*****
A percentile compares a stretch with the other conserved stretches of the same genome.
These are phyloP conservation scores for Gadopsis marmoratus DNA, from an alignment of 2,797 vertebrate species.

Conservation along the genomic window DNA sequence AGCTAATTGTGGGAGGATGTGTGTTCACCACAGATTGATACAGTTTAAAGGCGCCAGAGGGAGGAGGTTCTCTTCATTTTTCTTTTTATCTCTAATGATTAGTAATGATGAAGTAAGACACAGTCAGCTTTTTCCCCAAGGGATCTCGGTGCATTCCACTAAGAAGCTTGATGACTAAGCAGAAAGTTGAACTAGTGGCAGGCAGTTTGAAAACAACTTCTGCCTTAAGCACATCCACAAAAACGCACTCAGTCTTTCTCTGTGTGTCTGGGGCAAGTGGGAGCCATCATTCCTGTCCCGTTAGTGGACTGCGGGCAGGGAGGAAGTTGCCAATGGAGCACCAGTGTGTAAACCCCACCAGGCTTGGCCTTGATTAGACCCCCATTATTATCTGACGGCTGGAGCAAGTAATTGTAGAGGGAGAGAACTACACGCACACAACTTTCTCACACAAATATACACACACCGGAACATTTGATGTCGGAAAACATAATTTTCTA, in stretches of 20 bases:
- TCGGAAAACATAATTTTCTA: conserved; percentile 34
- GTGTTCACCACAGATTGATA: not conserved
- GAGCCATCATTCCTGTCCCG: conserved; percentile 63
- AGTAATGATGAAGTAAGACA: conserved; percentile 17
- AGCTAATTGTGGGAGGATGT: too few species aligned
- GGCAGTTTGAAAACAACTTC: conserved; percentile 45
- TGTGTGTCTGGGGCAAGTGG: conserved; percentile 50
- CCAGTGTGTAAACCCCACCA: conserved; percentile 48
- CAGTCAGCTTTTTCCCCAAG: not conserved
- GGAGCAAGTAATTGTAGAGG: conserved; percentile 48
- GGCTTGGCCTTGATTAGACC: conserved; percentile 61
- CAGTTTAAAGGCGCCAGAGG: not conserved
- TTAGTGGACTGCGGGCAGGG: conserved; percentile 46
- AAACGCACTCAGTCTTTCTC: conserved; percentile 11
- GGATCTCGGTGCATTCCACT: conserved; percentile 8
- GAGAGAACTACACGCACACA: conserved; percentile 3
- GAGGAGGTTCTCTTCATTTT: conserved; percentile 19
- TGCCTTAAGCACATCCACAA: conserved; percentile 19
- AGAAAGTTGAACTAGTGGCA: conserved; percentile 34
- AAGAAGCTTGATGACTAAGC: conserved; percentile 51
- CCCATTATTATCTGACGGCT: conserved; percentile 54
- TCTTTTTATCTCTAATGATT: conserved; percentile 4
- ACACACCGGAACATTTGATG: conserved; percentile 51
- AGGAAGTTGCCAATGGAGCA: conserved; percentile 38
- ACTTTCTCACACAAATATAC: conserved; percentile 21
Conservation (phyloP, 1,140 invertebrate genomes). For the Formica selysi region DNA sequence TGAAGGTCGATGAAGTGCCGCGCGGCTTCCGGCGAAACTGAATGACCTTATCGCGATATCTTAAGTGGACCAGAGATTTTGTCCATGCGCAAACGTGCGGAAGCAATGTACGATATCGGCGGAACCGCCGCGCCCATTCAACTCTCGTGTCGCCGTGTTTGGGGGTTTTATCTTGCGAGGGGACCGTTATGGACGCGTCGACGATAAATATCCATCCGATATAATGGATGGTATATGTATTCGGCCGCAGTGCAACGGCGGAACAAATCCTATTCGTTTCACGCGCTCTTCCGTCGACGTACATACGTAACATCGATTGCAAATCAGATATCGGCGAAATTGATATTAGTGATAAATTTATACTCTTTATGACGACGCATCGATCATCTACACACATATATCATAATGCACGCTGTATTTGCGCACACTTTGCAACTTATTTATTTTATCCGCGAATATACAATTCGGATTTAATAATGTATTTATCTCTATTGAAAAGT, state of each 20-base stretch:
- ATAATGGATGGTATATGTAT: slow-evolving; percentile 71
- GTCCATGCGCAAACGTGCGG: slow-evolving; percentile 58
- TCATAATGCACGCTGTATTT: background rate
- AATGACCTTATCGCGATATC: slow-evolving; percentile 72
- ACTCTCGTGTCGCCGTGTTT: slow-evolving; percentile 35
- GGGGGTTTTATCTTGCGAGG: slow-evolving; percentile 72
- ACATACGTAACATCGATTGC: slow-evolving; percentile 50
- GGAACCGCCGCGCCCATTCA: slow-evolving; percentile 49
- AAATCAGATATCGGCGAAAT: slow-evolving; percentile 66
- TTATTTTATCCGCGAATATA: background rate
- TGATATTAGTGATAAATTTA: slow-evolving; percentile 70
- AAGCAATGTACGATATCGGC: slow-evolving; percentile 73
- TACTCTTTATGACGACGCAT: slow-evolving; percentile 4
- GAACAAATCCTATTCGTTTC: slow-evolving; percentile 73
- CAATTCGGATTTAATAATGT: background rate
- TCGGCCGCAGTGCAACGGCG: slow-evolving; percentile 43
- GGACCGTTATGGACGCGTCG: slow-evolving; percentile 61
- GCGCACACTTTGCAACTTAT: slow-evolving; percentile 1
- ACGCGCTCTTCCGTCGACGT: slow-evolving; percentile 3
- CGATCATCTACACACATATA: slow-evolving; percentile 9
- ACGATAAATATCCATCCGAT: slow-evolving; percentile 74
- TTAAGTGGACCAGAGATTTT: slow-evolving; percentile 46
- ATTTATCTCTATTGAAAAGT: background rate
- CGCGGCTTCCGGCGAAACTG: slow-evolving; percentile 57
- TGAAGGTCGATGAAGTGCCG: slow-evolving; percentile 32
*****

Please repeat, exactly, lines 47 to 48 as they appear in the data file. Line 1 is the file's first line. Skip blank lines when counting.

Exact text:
- GCGCACACTTTGCAACTTAT: slow-evolving; percentile 1
- ACGCGCTCTTCCGTCGACGT: slow-evolving; percentile 3